RENTON — Outspoken and often funny, Seahawks DT/DE Michael Bennett is a reporter’s dream. Right up until he makes a media member the target of one of his jokes. Actually, most of his quips are entertaining, not mean-spirited. They’re typically followed by a legitimate answer.
Case in point: Asked Wednesday to outline why 5-foot-11, 229-pound Packers RB Eddie Lacy is unique, Bennett used a Seattle radio personality’s body type as a reference.
“Eddie Lacy’s kind of built like you, man,” Bennett said. “He’s slightly a bit overweight. But he can run the ball really good, man. He breaks a lot of tackles, he does a lot. He’s just a good back. Any back that Nick Saban coached at Alabama is going to have that meanness and that streak to carry a load because he runs the ball so much. He’s brought that same thing to the NFL.”
A few minutes after the chuckles subsided from those gathered Wednesday around Bennett’s locker in the Virginia Mason Athletic Center, a gray-haired reporter asked the defensive lineman about the effect veteran NT Kevin Williams had on Seattle’s defensive line.
Kevin Williams came into your team 34 years old, but now he feels he’s 28, being around all these young guys. What do you get from a guy who’s played in the league for this long?
“He probably feels like you when you’re around all these young journalists,” Bennett joked. “Obviously, Kevin is going to the HOF, he’s made a lot of plays, been to all the Pro Bowls you can go to. All-Pros. He’s done everything you can possibly do in this league.”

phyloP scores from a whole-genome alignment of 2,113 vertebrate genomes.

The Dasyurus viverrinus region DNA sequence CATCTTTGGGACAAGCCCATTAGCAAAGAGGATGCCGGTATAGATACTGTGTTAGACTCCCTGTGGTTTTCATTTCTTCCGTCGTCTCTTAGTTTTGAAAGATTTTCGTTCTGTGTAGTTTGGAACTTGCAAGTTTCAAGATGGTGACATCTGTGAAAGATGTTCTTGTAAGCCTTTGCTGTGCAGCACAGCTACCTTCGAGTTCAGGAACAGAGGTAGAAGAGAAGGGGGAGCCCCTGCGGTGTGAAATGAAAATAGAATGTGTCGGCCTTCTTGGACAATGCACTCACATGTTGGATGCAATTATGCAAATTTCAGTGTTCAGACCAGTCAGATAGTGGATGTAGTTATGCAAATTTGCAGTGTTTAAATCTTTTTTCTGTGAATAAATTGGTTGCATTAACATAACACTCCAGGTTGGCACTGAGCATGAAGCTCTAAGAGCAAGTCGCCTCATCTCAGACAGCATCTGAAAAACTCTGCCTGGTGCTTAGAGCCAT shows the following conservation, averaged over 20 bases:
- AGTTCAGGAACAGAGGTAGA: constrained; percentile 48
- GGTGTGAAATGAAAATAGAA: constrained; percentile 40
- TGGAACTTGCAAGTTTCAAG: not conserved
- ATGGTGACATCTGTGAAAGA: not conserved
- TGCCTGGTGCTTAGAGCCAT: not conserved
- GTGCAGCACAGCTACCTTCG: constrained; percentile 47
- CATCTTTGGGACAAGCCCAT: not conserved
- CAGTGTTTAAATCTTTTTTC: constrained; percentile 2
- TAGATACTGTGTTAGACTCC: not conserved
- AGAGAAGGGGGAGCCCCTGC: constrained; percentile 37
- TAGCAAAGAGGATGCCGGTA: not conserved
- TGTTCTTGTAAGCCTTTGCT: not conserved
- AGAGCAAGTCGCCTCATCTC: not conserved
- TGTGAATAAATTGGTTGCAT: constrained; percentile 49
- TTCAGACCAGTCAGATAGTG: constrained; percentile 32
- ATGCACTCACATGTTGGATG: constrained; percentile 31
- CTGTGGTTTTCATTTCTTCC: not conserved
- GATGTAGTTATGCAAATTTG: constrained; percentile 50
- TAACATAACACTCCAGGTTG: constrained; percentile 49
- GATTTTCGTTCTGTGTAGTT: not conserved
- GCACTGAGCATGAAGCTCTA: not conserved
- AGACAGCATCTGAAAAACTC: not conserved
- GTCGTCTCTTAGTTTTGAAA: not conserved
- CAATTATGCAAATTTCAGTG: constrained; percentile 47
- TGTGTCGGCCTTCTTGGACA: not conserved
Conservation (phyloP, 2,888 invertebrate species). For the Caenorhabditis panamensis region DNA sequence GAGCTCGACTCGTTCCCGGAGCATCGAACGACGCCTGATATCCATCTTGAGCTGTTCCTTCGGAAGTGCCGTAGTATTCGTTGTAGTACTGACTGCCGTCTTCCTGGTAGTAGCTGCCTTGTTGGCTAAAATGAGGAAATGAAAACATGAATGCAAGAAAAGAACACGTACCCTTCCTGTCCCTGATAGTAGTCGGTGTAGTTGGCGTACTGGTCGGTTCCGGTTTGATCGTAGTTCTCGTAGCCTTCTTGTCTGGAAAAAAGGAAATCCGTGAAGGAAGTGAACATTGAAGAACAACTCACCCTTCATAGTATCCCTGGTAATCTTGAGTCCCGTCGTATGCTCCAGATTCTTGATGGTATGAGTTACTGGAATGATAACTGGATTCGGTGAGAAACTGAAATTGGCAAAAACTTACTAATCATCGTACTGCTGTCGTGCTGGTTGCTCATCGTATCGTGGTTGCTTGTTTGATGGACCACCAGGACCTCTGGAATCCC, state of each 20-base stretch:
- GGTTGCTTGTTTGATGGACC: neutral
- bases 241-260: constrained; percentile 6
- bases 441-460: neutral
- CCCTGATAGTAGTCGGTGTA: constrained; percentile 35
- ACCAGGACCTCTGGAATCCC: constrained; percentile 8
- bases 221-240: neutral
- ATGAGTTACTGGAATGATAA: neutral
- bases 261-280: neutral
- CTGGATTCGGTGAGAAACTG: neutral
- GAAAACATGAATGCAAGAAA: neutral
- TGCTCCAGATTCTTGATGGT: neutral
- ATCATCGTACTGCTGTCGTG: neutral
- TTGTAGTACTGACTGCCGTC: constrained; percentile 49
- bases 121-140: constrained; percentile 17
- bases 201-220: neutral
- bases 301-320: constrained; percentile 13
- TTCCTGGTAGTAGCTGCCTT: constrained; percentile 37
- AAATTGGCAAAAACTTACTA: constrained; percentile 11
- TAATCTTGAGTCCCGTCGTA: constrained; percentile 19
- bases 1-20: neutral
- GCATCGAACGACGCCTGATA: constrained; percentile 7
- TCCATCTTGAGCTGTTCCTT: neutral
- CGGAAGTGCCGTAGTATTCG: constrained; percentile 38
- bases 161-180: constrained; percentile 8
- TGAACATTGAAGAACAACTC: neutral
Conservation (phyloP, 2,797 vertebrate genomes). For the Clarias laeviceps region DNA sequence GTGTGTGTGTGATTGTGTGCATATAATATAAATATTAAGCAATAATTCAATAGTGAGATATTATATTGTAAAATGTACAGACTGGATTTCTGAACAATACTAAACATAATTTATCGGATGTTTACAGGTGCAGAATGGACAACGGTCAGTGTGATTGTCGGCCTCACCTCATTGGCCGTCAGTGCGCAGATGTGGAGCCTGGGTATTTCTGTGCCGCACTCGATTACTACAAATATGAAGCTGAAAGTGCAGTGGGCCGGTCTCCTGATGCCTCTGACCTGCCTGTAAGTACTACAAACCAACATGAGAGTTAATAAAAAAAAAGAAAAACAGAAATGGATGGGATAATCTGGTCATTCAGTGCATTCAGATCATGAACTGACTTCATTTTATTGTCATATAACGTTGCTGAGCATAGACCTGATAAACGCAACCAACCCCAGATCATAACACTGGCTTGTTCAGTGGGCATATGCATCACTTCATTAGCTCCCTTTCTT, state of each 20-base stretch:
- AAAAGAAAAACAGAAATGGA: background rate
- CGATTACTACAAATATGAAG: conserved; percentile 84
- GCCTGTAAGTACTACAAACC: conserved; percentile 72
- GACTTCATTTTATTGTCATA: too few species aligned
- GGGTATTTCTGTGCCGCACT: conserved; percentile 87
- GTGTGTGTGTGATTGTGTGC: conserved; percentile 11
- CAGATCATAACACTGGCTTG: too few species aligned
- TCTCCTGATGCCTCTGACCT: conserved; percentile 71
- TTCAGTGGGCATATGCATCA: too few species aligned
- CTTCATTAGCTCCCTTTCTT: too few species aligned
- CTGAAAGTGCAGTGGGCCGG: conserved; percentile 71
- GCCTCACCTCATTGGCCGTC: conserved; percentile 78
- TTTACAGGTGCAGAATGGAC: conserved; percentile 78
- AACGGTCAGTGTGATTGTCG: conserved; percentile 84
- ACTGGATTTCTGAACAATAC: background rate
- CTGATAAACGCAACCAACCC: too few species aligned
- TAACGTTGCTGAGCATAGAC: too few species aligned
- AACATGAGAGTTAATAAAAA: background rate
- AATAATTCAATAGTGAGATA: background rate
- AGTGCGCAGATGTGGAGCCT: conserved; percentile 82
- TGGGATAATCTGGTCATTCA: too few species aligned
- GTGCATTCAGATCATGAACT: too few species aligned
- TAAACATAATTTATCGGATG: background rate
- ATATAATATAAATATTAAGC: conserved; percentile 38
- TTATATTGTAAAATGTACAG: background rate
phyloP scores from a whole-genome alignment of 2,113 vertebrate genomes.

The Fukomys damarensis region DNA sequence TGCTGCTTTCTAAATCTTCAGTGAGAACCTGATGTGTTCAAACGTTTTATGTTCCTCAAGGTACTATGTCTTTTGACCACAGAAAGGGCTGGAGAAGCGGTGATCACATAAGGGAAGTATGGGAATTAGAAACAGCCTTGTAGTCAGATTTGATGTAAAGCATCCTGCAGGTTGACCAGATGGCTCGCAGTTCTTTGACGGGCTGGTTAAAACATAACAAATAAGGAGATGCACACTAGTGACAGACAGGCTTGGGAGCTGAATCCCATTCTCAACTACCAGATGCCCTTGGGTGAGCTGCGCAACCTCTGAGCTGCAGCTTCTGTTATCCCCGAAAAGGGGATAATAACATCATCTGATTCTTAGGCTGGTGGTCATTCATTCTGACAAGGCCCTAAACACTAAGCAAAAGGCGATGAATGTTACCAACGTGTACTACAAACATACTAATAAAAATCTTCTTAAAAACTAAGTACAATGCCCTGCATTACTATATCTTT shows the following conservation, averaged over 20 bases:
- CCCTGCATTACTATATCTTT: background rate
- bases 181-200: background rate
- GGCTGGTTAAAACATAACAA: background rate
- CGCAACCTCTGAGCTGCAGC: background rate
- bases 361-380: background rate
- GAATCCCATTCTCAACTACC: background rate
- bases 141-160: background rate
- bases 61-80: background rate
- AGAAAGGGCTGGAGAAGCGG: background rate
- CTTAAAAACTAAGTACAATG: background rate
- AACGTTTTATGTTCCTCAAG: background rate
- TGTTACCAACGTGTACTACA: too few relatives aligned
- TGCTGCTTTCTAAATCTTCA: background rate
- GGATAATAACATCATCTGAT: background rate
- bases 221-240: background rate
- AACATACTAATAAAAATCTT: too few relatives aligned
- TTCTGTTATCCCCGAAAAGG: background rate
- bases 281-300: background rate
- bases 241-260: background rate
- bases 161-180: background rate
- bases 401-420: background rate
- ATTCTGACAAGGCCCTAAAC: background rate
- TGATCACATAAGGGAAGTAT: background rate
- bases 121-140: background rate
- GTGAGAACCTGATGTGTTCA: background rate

Asked if he is surprised by the way Packers QB Aaron Rodgers is able to escape pressure without being a top-tier athlete, Bennett sounded off:
“I don’t know what the greatest athlete looks like, but for his position he’s a great athlete. He’s able to run the ball, he’s able to throw the ball the way he needs to throw it. You don’t have to be athletic to play quarterback.
“You see Peyton Manning. My sister could probably beat him in the (40-yard-dash), but he’s got all the MVPs with the way he’s able to throw the ball. I think Aaron’s done that. He’s great at what he does. He’s able to move around the pocket, throw the ball, get the first down when he needs to and manage the game.”
The Seahawks posted 37 sacks during the regular season, 20th in the NFL. Bennett had seven, but he doesn’t feel the stat often used to evaluate a team’s pass rush has much value when it comes to a team’s success.
“Show me all the guys with the top sacks who are playing right now,” he said. “They’re all at home. You got your J.J. Watt. You got your Mario Williams. You got your Connor Barwin. Who else you got that have a lot of sacks? They’re all sitting at home right now watching us play.
“So obviously sacks aren’t that important. It’s about winning. That’s all that matters is how you win the game. All the stats are for the media. Y’all can go out and do your fantasy football and say one guy is better than the other guy, you can say who’s All-Pro, who’s Pro Bowl. Playing in a Super Bowl is way better than a Pro Bowl I can guarantee you.”
After the Seahawks’ 31-17 win over Carolina in the NFC divisional round, Bennett, in a celebratory locker room, said he wasn’t going to change anything about his routine in the week leading up to the NFC title game Sunday against the Packers. That included, in his words, not having sex on Wednesdays, watching the television drama “Homeland” and “just chilling.”
Apparently, he isn’t sticking to the script.
“Today, I’m in,” he said. “Tomorrow I’m out. I gotta call my wife and tell her to put the kids to bed early.”